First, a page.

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Fannie Mae and Freddie Mac Continue to Dominate Apartment Lending

Agency lenders are making more permanent loans than ever on apartment properties.

Freddie Mac and Fannie Mae lenders are providing the overwhelming majority of permanent loans to apartment properties.

“Fannie Mae and Freddie Mac are probably still the premiere lenders for leveraged apartment buyers,” says Mark Isaacson, co-founder of Redwood Capital Group, a real estate investment management firm focused on the multifamily sector. “Both are very competitive right now.”

Agency lenders are making more permanent loans than ever on apartment properties. Borrowers chose loans from agency lending programs for nearly two-thirds of the permanent financings completed in 2017 despite limits set by federal regulators (loans to certain kinds of apartment properties, including affordable housing, are not limited by the caps).

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Fannie Mae and Freddie Mac financings accounted for 60 percent of the permanent loans on apartment properties in 2017. That’s up from close to half (52 percent) in 2015. It’s also not far from the 69 percent share of permanent financing that agency lenders provided in the years after the financial crisis, according to Real Capital Analytics (RCA), a New York City-based research firm.

It’s surprising that Fannie Mae and Freddie Mac have done so many deals. They are restricted by the officials at the Federal Housing Finance Agency who set strict caps on the volume of permanent financing they can provide for conventional apartment properties. However, loans for certain kinds of properties are not limited by these caps, including affordable housing, seniors housing and student housing.

In 2017, Freddie Mac financed a record-setting $73.2 billion in loan purchases and guarantees for properties totaling more than 820,000 apartments. That’s an increase of nearly 30 percent from $56.8 billion in 2016.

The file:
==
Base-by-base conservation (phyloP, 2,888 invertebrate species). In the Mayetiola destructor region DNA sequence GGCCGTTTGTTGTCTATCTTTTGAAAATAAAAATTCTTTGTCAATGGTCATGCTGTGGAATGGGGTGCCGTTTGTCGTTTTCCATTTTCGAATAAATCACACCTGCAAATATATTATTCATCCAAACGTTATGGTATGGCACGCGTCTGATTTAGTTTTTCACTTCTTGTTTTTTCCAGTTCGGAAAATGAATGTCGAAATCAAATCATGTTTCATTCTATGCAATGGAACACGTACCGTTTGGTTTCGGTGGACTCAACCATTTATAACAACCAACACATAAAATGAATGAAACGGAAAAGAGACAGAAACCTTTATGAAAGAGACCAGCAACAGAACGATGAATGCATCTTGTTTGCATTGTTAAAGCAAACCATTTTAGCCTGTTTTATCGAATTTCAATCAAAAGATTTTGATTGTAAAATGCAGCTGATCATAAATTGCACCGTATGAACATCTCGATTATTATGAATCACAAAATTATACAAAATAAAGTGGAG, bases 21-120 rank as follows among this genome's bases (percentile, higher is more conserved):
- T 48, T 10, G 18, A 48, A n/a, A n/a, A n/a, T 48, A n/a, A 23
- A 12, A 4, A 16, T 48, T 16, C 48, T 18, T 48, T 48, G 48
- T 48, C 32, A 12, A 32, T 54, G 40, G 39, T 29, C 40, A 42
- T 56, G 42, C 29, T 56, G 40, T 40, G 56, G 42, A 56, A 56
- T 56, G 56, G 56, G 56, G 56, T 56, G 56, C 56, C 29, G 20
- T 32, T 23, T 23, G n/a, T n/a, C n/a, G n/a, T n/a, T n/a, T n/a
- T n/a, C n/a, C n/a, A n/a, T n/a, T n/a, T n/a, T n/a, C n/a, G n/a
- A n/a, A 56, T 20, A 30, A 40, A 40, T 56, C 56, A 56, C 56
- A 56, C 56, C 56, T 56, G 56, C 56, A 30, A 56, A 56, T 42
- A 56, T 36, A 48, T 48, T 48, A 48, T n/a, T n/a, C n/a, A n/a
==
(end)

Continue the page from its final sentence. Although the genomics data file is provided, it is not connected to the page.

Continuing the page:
Of Freddie Mac’s total volume, $39.4 billion was uncapped. Of the eligible apartments financed by Freddie Mac, 83 percent were considered affordable to low- and moderate-income families making no more than 100 percent of the area median income.

Fannie Mae lenders are not far behind. Over the 12 months that ended in March, Fannie Mae financed $67.1 billion in permanent loans on apartment properties. Fannie Mae lenders are offering slightly more generous terms to borrowers, perhaps in an effort in do more business, according to Isaacson.

“This increase in agency market share did not come at the expense of loosening standards,” according RCA. Permanent loans for apartment properties provided by agency programs averaged $14.8 million in size in 2017 and covered 68.6 percent of the value of the property, according to RCA. That’s slightly less than the average loan-to-value ratios of agency loans made in 2016.

The agencies are quoting spreads in the 145 to 200 range over the comparable Treasuries depending on the loan size, quality, LTV ratio, debt coverage and other factors. The fixed interest rates on these loans range from 4.0 percent on the low side to 5.10 percent, according to Ben Kadish, president of Maverick Commercial Mortgage, a commercial mortgage banking firm based in Chicago.

The interest rates offered by agency lenders are typically 25 to 50 basis points better than those offered by the CMBS lenders, but are comparable to the interest rates offered by life insurers for the most part. The banks do not offer the same length of loan terms as the agencies, but are competitive with them on five-year fixed rate loans, says Kadish.

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